Dr. David R. Carlson, Winner of the 2019 Bernard J. Couillaud Prize

A tantalizing look at how today’s research will enable tomorrow’s applications

“The funds from the Couillaud prize came at a perfect time for this venture and we used it on critical equipment for the new company."

—Dr. David R. Carlson, National Institute of Standards and Technology

Coherent: Can you give a brief explanation to a general laser audience about why you are working with tantala?

Carlson: It’s a fantastic photonic material with a unique combination of attractive properties for all kinds of applications based on non-linear effects. First, it exhibits very strong non-linear properties, so optical effects like harmonic generation can be very efficient, enabling applications with only low peak and average laser power. Second, it has an incredibly broad transmission range: all the way from the ultraviolet to about 8 microns deep in the infrared, so it can be used with most types of lasers in a lot of diverse applications; it is not just limited to its great potential in telecom. In addition, it is a material with low inherent stress, so it can be grown into thick films without cracking or other mechanical problems. And as many applications are now looking towards integrated photonics, it’s also very attractive there because it is compatible with several other important photonic materials such as GaN and IP, so there is a clear path to growing hybrid devices with integrated functionality (e.g., CMOS).


Coherent: Can you say how you used the funds from the Couillaud prize to move this work forward?

Carlson: Most work on tantala is at the research level. Proof of principle and similar things that show its potential. Several colleagues and I realized that we needed to bridge the gap to enable a wealth of practical applications to benefit from tantala’s potential. Many of these are outside the range of typical photonic laboratories. The key is to provide them with packaged devices that they can use in real applications. So we created a company to drive this commercialization. We called this company Octave Photonics ( The funds from the Couillaud prize came at a perfect time for this venture and we used it on critical equipment for the new company, i.e., to establish core lab competencies. This included a microscope, a CW laser, optomechanical stages and so forth. As a result, we now have a complete optical bench-based workstation where we can already assemble and test devices. For example we are making great progress in two interesting devices: a supercontinuum module and a Kerr microresonator frequency comb.


Coherent: So you’re converting academic research into real-world applications. That really is a perfect way to use a prize honoring Bernard Couillaud and his life’s work. As you probably know, he originally came to California from France to work in academic research – in the laboratory of Theodor (“Ted”) Hänsch at Stanford, who went on to win the Nobel prize in Physics in 2005 for his work on high-resolution spectroscopy and frequency combs. He then joined Coherent in 1983 where he stayed until his retirement in 2007. But while he played a key role in the growth of commercial lasers and their applications, he stayed in close contact with the world of research, often bridging research results into scientific product development. He actually authored over 60 technical publications during his career. So we are sure that he would wholeheartedly approve of what you are doing with the help given in his name. Why don’t we close by your telling us about an interesting real-world application where you see a potential role for one of these tantala-based devices.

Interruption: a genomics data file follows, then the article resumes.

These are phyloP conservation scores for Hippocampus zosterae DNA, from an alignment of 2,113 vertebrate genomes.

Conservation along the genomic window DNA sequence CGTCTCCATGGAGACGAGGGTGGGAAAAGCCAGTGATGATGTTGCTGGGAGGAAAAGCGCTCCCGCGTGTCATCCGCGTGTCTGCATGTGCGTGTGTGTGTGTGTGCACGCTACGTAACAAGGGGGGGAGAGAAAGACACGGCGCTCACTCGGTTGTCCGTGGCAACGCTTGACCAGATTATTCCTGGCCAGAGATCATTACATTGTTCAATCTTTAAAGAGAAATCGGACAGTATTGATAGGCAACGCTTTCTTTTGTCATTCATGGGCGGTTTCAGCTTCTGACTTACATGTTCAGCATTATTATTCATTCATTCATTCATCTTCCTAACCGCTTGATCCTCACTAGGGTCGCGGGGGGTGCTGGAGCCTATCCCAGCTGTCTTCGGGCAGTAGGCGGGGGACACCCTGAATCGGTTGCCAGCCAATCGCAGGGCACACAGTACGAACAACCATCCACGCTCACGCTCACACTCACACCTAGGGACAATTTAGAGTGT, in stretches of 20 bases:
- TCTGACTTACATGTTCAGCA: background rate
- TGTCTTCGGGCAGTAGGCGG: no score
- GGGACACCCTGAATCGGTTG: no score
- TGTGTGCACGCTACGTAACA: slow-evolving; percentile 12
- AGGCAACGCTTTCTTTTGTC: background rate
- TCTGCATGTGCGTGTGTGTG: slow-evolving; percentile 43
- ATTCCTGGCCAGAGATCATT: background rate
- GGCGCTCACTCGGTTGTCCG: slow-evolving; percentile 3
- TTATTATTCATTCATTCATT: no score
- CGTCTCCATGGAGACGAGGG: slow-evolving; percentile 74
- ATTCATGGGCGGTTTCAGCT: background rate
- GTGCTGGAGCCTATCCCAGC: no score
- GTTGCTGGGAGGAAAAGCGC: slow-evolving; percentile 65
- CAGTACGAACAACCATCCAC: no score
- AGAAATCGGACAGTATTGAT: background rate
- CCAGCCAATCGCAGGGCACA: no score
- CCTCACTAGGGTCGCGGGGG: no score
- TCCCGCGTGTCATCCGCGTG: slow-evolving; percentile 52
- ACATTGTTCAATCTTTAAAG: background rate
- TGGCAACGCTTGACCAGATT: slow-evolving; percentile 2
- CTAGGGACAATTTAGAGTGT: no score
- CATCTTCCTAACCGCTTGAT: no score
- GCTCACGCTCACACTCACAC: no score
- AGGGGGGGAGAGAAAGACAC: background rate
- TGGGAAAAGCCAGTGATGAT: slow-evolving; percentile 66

Carlson: Absolutely. I think one that many people can relate to is the satellite navigation – “SatNav” in Europe – and global positioning system – GPS in North America – that most of the public now take for granted in their smartphones and tablets. Here radio signals between the user and two or more satellites provide time-based data that is then converted into distance that enables the system to compute location based on some geometric calculations. Success depends on all the satellites being equipped with extremely accurate clocks: the better the clock accuracy the better the location accuracy. Our Kerr microresonator (will) provide a very precise and self-referenced frequency comb that is definitely suitable for next-generation satellite systems. These combs in turn enable more stable atomic clocks and hence better positioning accuracy. And because tantala enables high optical efficiency, this comb draws less power than other technologies, which is always a primary concern for any spaceborne device.


Coherent: Thank you David, we think Bernard would be very happy to know that the legacy of his name is playing even a small part in such potentially exciting and fundamental advances in laser photonics.

Carlson: I would also like to say thank you – to Coherent and the OSA and to the committee members who honored me as the first recipient of this new prestigious prize.


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